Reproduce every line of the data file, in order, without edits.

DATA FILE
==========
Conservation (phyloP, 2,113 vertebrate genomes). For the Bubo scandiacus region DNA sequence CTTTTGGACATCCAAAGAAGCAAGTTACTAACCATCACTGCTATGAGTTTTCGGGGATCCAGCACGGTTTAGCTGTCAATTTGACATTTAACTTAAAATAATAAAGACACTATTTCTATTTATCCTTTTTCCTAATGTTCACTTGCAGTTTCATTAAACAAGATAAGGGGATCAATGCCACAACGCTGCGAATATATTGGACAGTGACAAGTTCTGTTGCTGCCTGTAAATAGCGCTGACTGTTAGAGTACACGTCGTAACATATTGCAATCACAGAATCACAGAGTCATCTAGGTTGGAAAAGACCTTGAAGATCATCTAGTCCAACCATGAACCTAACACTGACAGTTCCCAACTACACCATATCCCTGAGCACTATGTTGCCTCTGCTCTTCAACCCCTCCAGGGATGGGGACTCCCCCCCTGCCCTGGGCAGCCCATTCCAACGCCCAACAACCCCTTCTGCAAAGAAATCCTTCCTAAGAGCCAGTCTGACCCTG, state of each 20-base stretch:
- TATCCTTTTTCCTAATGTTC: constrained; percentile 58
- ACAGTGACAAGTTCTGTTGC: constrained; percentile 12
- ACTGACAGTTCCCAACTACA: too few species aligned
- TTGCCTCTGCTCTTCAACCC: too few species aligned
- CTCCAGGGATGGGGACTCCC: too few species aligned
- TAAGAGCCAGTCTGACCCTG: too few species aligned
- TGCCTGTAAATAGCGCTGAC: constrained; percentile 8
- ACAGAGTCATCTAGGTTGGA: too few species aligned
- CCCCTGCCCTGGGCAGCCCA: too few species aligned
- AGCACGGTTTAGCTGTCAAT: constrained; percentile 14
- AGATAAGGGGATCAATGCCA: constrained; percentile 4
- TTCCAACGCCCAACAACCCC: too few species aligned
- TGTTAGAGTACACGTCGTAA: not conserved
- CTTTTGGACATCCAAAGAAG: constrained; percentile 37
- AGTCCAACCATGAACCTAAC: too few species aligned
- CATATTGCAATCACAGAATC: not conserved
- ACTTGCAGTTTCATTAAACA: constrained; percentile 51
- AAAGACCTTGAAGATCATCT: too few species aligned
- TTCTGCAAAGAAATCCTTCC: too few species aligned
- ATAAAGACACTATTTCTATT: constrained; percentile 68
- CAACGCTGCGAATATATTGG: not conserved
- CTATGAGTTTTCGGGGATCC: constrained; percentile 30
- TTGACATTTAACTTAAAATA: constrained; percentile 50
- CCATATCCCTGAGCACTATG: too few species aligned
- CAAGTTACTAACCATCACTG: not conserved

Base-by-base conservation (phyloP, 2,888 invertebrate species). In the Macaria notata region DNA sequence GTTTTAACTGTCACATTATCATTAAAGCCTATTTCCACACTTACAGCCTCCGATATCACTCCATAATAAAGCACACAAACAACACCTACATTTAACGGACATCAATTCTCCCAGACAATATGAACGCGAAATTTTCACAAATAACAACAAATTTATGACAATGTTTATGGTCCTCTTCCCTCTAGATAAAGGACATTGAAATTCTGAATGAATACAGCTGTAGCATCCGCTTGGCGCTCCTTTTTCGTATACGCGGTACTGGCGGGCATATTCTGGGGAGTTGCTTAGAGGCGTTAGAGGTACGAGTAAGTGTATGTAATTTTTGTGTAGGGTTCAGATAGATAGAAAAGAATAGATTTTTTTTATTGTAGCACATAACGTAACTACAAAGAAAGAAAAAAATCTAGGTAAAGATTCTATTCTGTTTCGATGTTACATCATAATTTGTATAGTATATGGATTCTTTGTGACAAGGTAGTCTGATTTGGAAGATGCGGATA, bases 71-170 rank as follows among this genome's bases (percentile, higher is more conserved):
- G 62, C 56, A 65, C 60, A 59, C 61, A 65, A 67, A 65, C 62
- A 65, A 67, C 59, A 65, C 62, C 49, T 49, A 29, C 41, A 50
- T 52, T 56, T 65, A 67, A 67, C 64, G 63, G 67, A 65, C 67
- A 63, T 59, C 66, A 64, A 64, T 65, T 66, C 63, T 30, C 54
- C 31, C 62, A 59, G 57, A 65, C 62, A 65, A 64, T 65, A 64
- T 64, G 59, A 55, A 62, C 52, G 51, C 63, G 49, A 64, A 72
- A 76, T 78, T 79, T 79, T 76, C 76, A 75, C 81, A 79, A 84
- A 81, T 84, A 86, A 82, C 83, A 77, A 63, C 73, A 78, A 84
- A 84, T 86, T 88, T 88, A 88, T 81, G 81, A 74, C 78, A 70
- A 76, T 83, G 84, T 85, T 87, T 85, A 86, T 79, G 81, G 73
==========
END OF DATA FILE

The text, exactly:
Conservation (phyloP, 2,113 vertebrate genomes). For the Bubo scandiacus region DNA sequence CTTTTGGACATCCAAAGAAGCAAGTTACTAACCATCACTGCTATGAGTTTTCGGGGATCCAGCACGGTTTAGCTGTCAATTTGACATTTAACTTAAAATAATAAAGACACTATTTCTATTTATCCTTTTTCCTAATGTTCACTTGCAGTTTCATTAAACAAGATAAGGGGATCAATGCCACAACGCTGCGAATATATTGGACAGTGACAAGTTCTGTTGCTGCCTGTAAATAGCGCTGACTGTTAGAGTACACGTCGTAACATATTGCAATCACAGAATCACAGAGTCATCTAGGTTGGAAAAGACCTTGAAGATCATCTAGTCCAACCATGAACCTAACACTGACAGTTCCCAACTACACCATATCCCTGAGCACTATGTTGCCTCTGCTCTTCAACCCCTCCAGGGATGGGGACTCCCCCCCTGCCCTGGGCAGCCCATTCCAACGCCCAACAACCCCTTCTGCAAAGAAATCCTTCCTAAGAGCCAGTCTGACCCTG, state of each 20-base stretch:
- TATCCTTTTTCCTAATGTTC: constrained; percentile 58
- ACAGTGACAAGTTCTGTTGC: constrained; percentile 12
- ACTGACAGTTCCCAACTACA: too few species aligned
- TTGCCTCTGCTCTTCAACCC: too few species aligned
- CTCCAGGGATGGGGACTCCC: too few species aligned
- TAAGAGCCAGTCTGACCCTG: too few species aligned
- TGCCTGTAAATAGCGCTGAC: constrained; percentile 8
- ACAGAGTCATCTAGGTTGGA: too few species aligned
- CCCCTGCCCTGGGCAGCCCA: too few species aligned
- AGCACGGTTTAGCTGTCAAT: constrained; percentile 14
- AGATAAGGGGATCAATGCCA: constrained; percentile 4
- TTCCAACGCCCAACAACCCC: too few species aligned
- TGTTAGAGTACACGTCGTAA: not conserved
- CTTTTGGACATCCAAAGAAG: constrained; percentile 37
- AGTCCAACCATGAACCTAAC: too few species aligned
- CATATTGCAATCACAGAATC: not conserved
- ACTTGCAGTTTCATTAAACA: constrained; percentile 51
- AAAGACCTTGAAGATCATCT: too few species aligned
- TTCTGCAAAGAAATCCTTCC: too few species aligned
- ATAAAGACACTATTTCTATT: constrained; percentile 68
- CAACGCTGCGAATATATTGG: not conserved
- CTATGAGTTTTCGGGGATCC: constrained; percentile 30
- TTGACATTTAACTTAAAATA: constrained; percentile 50
- CCATATCCCTGAGCACTATG: too few species aligned
- CAAGTTACTAACCATCACTG: not conserved

Base-by-base conservation (phyloP, 2,888 invertebrate species). In the Macaria notata region DNA sequence GTTTTAACTGTCACATTATCATTAAAGCCTATTTCCACACTTACAGCCTCCGATATCACTCCATAATAAAGCACACAAACAACACCTACATTTAACGGACATCAATTCTCCCAGACAATATGAACGCGAAATTTTCACAAATAACAACAAATTTATGACAATGTTTATGGTCCTCTTCCCTCTAGATAAAGGACATTGAAATTCTGAATGAATACAGCTGTAGCATCCGCTTGGCGCTCCTTTTTCGTATACGCGGTACTGGCGGGCATATTCTGGGGAGTTGCTTAGAGGCGTTAGAGGTACGAGTAAGTGTATGTAATTTTTGTGTAGGGTTCAGATAGATAGAAAAGAATAGATTTTTTTTATTGTAGCACATAACGTAACTACAAAGAAAGAAAAAAATCTAGGTAAAGATTCTATTCTGTTTCGATGTTACATCATAATTTGTATAGTATATGGATTCTTTGTGACAAGGTAGTCTGATTTGGAAGATGCGGATA, bases 71-170 rank as follows among this genome's bases (percentile, higher is more conserved):
- G 62, C 56, A 65, C 60, A 59, C 61, A 65, A 67, A 65, C 62
- A 65, A 67, C 59, A 65, C 62, C 49, T 49, A 29, C 41, A 50
- T 52, T 56, T 65, A 67, A 67, C 64, G 63, G 67, A 65, C 67
- A 63, T 59, C 66, A 64, A 64, T 65, T 66, C 63, T 30, C 54
- C 31, C 62, A 59, G 57, A 65, C 62, A 65, A 64, T 65, A 64
- T 64, G 59, A 55, A 62, C 52, G 51, C 63, G 49, A 64, A 72
- A 76, T 78, T 79, T 79, T 76, C 76, A 75, C 81, A 79, A 84
- A 81, T 84, A 86, A 82, C 83, A 77, A 63, C 73, A 78, A 84
- A 84, T 86, T 88, T 88, A 88, T 81, G 81, A 74, C 78, A 70
- A 76, T 83, G 84, T 85, T 87, T 85, A 86, T 79, G 81, G 73